Labour

Fawu supports sugar tariffs

The local price of sugar would not increase by more than 15 percent as a result of the suggested import tariff increase of 50 percent by the Sugar Association of SA, the Food and Allied Workers Union (Fawu) said yesterday. Fawu represents about 3 000 sugar refinery workers and about 800 sugarcane-planting workers. Last week the Association of Southern African Sugar Importers said the increase in the import tariff would add R6 billion to consumers’ shopping bills and raise the cost of production for the food, beverage and confectionery industry. Fawu said it anticipated a reasonable increase in prices but added that should price rises exceed 15 percent it would ask for a review of the tariff. The union also said it “will be making submission to the International Trade Administration Commission on why the tariff hike on sugar and related products is necessary to protect our sugar industry”. The sugar association also requested a review of the “dollar-based reference price”, which is used to measure international sugar prices when setting tariff thresholds. – Zandi Shabalala

Parastatals

Armscor gets clean audit

Auditor-general Terence Nombembe had given Armscor a clean audit opinion for the past financial year, the arms procurement parastatal said yesterday. “In delivering on its mandate, Armscor adhered to accepted principles of corporate governance and lawfulness,” acting chief executive Sipho Mkwanazi said. “I am therefore pleased to announce that, once again, Armscor has received a clean audit for the year under review.” Mkwanazi presented Armscor’s annual report for the 2012/13 financial year to the portfolio committee on defence and military veterans last week. – Sapa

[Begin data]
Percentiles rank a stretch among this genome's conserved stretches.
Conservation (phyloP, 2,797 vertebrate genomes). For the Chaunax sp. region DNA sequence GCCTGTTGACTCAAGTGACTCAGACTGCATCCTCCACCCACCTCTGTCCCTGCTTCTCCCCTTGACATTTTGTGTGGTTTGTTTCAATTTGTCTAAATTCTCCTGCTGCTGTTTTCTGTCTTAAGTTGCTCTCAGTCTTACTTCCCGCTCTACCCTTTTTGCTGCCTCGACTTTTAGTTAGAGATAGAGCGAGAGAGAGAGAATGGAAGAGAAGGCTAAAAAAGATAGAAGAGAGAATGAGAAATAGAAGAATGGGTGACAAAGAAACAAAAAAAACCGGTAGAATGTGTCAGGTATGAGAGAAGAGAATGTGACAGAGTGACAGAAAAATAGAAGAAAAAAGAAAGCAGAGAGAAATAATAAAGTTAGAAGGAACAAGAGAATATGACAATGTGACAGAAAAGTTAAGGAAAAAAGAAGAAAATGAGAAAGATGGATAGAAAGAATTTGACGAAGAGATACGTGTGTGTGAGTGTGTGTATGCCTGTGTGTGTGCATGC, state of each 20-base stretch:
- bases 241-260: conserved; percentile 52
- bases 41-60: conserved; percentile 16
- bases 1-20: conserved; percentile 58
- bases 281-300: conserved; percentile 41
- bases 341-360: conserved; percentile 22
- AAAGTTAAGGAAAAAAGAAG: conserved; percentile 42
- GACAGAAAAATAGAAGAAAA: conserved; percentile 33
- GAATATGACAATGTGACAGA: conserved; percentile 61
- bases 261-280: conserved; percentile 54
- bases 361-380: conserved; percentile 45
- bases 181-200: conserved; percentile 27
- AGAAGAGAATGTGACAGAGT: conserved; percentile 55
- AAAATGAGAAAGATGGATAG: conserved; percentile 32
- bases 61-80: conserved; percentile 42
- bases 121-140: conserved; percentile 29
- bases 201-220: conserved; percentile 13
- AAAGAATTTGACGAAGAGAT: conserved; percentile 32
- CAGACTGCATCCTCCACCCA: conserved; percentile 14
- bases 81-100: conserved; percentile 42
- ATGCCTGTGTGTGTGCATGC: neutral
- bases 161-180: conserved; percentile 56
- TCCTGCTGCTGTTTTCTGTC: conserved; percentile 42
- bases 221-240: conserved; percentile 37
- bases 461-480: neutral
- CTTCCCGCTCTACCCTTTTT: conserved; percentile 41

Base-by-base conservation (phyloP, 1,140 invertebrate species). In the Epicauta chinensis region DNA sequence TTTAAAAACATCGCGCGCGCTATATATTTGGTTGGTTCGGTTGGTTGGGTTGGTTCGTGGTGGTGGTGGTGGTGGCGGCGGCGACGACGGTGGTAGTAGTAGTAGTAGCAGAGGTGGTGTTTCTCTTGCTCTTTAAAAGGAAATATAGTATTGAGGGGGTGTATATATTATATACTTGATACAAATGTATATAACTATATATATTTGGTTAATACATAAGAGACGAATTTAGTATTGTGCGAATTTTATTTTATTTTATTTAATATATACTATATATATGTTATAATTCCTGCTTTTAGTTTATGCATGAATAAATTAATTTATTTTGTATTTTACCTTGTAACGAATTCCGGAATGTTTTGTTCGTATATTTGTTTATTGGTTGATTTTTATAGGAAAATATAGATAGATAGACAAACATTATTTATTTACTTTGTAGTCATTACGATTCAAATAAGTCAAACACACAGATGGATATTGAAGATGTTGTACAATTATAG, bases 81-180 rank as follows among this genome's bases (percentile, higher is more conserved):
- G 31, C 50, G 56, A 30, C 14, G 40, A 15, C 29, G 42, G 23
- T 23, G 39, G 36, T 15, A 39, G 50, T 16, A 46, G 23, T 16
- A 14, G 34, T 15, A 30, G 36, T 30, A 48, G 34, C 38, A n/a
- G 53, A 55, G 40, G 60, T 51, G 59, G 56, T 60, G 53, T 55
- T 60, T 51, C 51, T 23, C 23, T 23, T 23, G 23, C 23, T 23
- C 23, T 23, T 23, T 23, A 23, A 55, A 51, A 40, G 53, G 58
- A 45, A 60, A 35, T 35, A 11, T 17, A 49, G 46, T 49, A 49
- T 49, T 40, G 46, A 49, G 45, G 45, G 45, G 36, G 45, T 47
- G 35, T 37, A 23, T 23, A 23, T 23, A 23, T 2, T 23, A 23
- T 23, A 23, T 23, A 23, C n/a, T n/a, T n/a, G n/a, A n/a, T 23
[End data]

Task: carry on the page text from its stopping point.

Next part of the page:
Governance

SA ranks fifth in African index

South Africa ranked fifth out of 52 countries in this year’s Ibrahim Index of African Governance (IIAG), the Mo Ibrahim Foundation said yesterday. “The 2013 IIAG, released today, reveals that South Africa’s governance ranking has fallen one place since 2000,” it said. However, South Africa’s overall governance score had improved to 71.3 out of a possible 100 since 2000. This was higher than the average for the continent, of 51.6. The country has not moved out of the top 10 countries in the IIAG since 2000. – Sapa